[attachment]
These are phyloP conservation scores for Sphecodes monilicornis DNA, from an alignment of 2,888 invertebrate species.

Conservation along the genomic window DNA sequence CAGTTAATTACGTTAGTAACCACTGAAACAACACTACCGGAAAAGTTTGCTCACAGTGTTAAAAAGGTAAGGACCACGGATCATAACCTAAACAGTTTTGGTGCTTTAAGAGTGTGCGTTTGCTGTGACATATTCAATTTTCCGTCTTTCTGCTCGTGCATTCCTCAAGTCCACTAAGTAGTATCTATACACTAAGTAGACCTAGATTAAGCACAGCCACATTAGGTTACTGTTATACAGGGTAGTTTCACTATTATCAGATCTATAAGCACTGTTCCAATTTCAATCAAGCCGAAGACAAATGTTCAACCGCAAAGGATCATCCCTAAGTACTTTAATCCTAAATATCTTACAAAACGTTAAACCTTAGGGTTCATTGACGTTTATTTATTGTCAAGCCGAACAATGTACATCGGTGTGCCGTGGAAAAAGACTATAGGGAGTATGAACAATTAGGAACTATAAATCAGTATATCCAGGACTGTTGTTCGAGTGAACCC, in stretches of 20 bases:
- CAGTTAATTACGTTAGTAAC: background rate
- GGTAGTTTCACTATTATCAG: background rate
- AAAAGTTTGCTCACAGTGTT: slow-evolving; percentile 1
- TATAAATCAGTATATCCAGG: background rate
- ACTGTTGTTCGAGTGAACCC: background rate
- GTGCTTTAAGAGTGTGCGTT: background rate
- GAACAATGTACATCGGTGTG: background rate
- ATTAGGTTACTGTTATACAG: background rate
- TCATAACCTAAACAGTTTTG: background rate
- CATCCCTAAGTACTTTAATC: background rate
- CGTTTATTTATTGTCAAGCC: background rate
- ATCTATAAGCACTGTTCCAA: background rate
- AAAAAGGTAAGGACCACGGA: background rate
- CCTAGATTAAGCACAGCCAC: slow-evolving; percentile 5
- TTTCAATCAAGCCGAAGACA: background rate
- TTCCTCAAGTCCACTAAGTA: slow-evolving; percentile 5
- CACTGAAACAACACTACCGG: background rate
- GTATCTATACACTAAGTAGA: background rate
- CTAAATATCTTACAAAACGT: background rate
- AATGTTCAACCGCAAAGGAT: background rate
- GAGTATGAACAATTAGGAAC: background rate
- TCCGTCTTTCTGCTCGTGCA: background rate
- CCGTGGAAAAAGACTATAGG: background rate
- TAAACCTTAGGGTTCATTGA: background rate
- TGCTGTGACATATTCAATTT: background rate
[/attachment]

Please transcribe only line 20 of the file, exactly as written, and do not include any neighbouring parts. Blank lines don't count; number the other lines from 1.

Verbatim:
- GTATCTATACACTAAGTAGA: background rate